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The Press. (Cortland, N.Y.) 1972-1990, October 09, 1987, Image 5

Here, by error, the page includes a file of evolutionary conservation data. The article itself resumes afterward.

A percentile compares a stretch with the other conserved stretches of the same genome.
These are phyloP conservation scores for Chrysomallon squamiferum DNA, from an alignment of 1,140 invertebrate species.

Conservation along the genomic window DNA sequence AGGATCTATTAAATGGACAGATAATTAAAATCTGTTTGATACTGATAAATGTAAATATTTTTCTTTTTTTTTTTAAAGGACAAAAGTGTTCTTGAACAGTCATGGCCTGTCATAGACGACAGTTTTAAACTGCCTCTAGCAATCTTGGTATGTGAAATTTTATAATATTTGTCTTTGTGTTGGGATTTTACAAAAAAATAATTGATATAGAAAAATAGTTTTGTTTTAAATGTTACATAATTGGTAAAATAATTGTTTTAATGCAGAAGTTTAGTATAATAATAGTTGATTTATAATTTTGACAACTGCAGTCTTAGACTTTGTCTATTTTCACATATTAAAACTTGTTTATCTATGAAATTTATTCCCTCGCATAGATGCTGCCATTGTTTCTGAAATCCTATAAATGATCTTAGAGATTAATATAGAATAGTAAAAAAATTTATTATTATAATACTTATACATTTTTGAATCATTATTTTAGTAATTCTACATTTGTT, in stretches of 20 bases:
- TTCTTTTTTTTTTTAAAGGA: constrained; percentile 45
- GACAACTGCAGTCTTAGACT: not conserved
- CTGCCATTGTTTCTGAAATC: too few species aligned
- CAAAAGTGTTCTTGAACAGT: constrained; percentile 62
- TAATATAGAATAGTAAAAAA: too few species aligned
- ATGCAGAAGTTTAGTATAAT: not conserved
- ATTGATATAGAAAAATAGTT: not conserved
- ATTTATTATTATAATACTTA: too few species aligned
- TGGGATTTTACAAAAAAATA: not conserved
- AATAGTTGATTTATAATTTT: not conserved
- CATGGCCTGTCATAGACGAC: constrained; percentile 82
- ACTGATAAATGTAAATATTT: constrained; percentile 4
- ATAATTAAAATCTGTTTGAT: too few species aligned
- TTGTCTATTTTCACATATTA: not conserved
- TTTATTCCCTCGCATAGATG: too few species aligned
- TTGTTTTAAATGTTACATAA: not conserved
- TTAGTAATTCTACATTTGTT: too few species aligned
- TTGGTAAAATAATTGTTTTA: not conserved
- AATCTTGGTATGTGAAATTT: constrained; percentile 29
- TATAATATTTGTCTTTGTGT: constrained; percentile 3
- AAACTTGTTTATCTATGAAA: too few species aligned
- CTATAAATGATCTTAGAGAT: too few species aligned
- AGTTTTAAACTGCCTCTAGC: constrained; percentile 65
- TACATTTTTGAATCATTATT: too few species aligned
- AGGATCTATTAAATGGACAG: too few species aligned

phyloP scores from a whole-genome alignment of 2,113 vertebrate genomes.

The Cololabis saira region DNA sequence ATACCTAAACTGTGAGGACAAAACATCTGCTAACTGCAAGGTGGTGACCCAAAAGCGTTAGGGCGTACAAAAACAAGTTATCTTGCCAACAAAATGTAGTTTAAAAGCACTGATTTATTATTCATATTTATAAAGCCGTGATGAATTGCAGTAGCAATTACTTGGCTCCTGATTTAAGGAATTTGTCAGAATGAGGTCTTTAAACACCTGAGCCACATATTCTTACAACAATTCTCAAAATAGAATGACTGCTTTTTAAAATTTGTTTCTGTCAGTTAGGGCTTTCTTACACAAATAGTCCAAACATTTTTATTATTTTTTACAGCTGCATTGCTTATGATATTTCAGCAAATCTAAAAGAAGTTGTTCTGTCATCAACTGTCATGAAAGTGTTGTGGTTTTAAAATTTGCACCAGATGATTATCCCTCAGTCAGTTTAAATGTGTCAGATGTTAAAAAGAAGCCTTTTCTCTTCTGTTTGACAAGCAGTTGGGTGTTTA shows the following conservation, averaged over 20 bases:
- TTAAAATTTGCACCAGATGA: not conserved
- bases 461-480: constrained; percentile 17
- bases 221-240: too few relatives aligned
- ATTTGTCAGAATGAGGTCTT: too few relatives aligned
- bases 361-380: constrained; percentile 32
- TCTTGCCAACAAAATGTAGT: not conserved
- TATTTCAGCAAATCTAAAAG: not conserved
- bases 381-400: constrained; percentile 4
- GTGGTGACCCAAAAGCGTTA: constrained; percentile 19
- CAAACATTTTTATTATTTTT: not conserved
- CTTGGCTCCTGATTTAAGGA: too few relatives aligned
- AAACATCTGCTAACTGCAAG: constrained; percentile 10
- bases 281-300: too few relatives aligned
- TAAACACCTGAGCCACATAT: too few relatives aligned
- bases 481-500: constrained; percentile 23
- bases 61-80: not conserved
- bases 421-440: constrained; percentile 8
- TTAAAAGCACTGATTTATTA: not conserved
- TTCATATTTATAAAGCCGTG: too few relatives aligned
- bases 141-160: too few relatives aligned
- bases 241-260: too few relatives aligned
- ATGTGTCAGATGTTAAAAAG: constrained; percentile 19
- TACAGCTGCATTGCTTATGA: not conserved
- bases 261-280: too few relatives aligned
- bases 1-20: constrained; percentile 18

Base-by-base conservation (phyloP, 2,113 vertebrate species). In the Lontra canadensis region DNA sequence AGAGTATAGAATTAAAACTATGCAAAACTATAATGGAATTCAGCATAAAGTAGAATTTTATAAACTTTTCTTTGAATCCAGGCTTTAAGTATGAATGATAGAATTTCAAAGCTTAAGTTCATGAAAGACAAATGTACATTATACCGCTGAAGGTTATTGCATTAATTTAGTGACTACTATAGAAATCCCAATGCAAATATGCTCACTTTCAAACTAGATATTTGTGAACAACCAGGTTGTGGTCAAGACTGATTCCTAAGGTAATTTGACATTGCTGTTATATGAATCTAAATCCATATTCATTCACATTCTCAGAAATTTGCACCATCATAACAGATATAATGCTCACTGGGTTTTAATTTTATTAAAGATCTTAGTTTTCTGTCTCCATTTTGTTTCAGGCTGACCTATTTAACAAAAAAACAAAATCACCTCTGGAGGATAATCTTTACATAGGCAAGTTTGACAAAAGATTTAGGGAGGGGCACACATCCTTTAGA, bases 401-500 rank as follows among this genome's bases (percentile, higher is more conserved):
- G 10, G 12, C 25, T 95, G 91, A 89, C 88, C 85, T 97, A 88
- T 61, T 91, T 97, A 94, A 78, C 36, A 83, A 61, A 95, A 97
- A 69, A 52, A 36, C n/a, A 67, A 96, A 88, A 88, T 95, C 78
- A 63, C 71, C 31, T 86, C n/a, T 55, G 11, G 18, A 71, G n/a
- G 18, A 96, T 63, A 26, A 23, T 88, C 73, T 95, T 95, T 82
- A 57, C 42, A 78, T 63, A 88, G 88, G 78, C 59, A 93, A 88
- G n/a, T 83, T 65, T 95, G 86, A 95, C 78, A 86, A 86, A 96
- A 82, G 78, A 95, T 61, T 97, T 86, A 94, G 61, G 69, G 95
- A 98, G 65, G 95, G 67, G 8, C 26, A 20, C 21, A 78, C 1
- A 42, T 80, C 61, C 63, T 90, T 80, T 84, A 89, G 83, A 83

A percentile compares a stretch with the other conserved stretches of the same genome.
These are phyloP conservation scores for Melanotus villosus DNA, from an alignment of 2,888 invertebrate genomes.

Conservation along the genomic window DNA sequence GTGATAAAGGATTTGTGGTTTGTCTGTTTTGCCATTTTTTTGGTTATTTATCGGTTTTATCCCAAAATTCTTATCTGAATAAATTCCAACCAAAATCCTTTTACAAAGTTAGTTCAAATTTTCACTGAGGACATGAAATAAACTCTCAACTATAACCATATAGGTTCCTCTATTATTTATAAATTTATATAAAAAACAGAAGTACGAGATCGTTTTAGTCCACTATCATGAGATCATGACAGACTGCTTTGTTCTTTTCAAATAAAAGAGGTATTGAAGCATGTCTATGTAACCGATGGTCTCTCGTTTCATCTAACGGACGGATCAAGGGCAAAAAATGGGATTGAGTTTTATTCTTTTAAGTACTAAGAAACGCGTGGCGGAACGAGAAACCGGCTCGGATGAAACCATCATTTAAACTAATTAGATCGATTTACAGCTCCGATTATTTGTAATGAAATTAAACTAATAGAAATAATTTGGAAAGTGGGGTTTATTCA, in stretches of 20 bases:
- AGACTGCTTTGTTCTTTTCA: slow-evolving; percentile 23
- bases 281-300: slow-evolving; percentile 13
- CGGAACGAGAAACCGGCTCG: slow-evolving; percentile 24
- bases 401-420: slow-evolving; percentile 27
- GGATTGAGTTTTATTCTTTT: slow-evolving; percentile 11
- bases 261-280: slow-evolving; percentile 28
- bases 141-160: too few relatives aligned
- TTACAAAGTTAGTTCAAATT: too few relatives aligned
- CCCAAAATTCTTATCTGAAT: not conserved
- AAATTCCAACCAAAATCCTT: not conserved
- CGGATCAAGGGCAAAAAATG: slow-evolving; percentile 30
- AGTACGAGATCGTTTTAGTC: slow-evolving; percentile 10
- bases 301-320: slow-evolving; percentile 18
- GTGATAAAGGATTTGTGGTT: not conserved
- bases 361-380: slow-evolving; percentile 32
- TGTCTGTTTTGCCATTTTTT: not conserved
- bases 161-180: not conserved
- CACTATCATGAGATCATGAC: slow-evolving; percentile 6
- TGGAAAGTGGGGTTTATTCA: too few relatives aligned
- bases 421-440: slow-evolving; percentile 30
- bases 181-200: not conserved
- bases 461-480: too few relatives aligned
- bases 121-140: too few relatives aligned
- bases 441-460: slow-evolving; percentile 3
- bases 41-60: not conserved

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The Press/l'rida~, October 9. 1987/FIVE Supreme Court·· ::::::::::::::::::::::continued from page one :=:=:::::::::::::::::::::::::::::::::::::::::::::::::::::::::::::::::::::::::::::::::::::::::::::::::::::::::::::::::::::::::::::::::::::::::::::::::::::::::::::::::::::::: It has already accegted 91 cases to review finds of lower judicial tribunals and sustain them, overrule them, or return them for further study. Others will be added early in the term. I In the past few years, a moderate-t o-conserv at ive panel has often split 5 to 4, especially on key social and criminal-justice questions. Many believe that another conservative justice would tip the scales in an opposite direction than Powell did - especially on abortion, affir- mative action and school prayer. Others are not so sure. University of California law dean Jesse Choper, a First Amendment specialist, pointed out that there were \wide predictions of the sharp turn to the right\ with the appointment of Associate Justice Antonin S~.:alia a year ago. \Scalia wa'> more con- -.i!.tently comervative than [former Chief Jw.tice War- ren] B11rger, hut there were no major ~hange'> tn ruling-,,\ Chopper '>aid. \Hor~ ·.., imrortan~.·e j-, mu~h merblov.n.\ he -,aid. \Without Pov. elL there \\ill be '>llllle more -.,ignificant challt,!L\'· hut Jll1t \\ lwk-,ak \ one\. A rnajo1 ~·uncern of liheral\> and Bor\-. opponent\ ha\> he1.'ll that the pntential Ill'\\ lll'tiCC \\OUIJ \ll(C Ill ,trl\-.1.' Lhm 11 impnrlant rul- Ing..., in the \f1JJ\LIC~ .. <trea- particular!~ 1h11'c that uplwld a v.nman'-., r1ght t11 ha\e an ahortitHl. \ien. Orrin Hatch (RI ot Utah, a member of the Senate Judiciary Committee and staunch Bork supporter, insisted that the nominee is a \disciple of stare decisis\ (a legal principle that leans heavily on precedent or past decision in formulating new rulings). \If you think he will automaticaly overrule Roe v. Wade, you don't know Bork very well,\ said Hatch. Roe v. Wade is the landmark 1973 abortion decision that allows free choice in the first trimester of pregnancy but also permits state regulations governing abortion after that. Choper said that \three are still not the five votes on- the court needed to overule Roe.\ He added, however, that there now may be the majority necessary to uphold the constitutionality of cer- tain state re!->trictions on abortion. The ju~tices, in early November, will have an op- portunity in an Illinois case to test the legality of state law!. that require a \waiting period\ to inform rarents before a legal abortion may he performed on a teen-age girl. I hi-, \\CCI-., the court will hear a L'a'>e lrorn NC\\ Jer~ey llll another high I~ \ l)latile ~~~ue, -.dwol pra:.cr. The iu..,tice\ \\ill \\eigh thc validi- t\ ut a 19~2 -.,taiL' Ia\\ requir- i;l~ that puhli~· 'clwnl~ per- mit -,tudcnl In 11h-.ene nne lllllllll \for pri\atc com- kmpbt iun and int nhrec- 111 lll. ( 1\ Ji I i bcJtJL'' ~ruu p-. and For Freshman who haven't picked up their Freshman record Please come by the CCSA office in Corey Union >I\\ .til \\ ilittlldll 1\IJ.td . -,1 f,l (.-;-_; c Hl\'.\i lluntington Slalin11. '\ \ 117 u; -FULL SERVICE OTC BROKERAGE FIRMS MEMBER FIRM 30 OFFICES NATIONWIDE CAREER PLANNING Sherwood Capital, Attn; 31 . 33 Walt Whitman Rd. Huntington Station, NY . 11746 those favoring separation of church and state groups in- sist that the \moment of silence\ provision is merely a ''back door\ attempt to get prayer into the classroom. They stress that such an exer- cise is prohibited by a First Amendment ban on religious intrusion into the public sec..: tor. Supporters of the New Jersey law, however point out that, unlike an Alabama statute the justices turned down as \religious in nature,\ this provision makes no mention of church or the nonsecular. Some believe that the decisive vote could be cast by Associate Justice Sajldra Day O'Connor, who has in the past rejected religious exer- cises in the school but has not ruled out the moment-of- silence concept. Another important case in- volves the so-called teenage death penalty. The court has held over the years that captial punishment is not in violation of the Eighth Amendment's ban on that which is ''cruel and unusual.\ It has, however, also invalidated individual death sentences that were af- fected by rac-ial or judicial bias. Some opinion polls show that ev~n proponents of capital p11nishment are tJneasy abollt ex.ecuting those who are underage or com- mited murders when, they were under )g, University of Michigan law professor Yale Kamisar, a criminal-justice specialist, said the teen-age execution issue is .. not central to keep- ing the deatll penalty.\ He said he believes that even a law-and-order-bent court would declare execution of those under 18 unconstitu- tional. P~ter Morenus/The Press Jeff Slein, a freshman health major, brave ... ur1!->ea\onabl:. cold weather to play tennis with a friend yesterday. Pizza Subs Wings 124· (;roto•r Ave. (; o1·tl all tl Open till 2:30 a.m. Fri. and Sat. --------------------- $1.00 off Sheet Pizza with coupon ________________ .... ___ _

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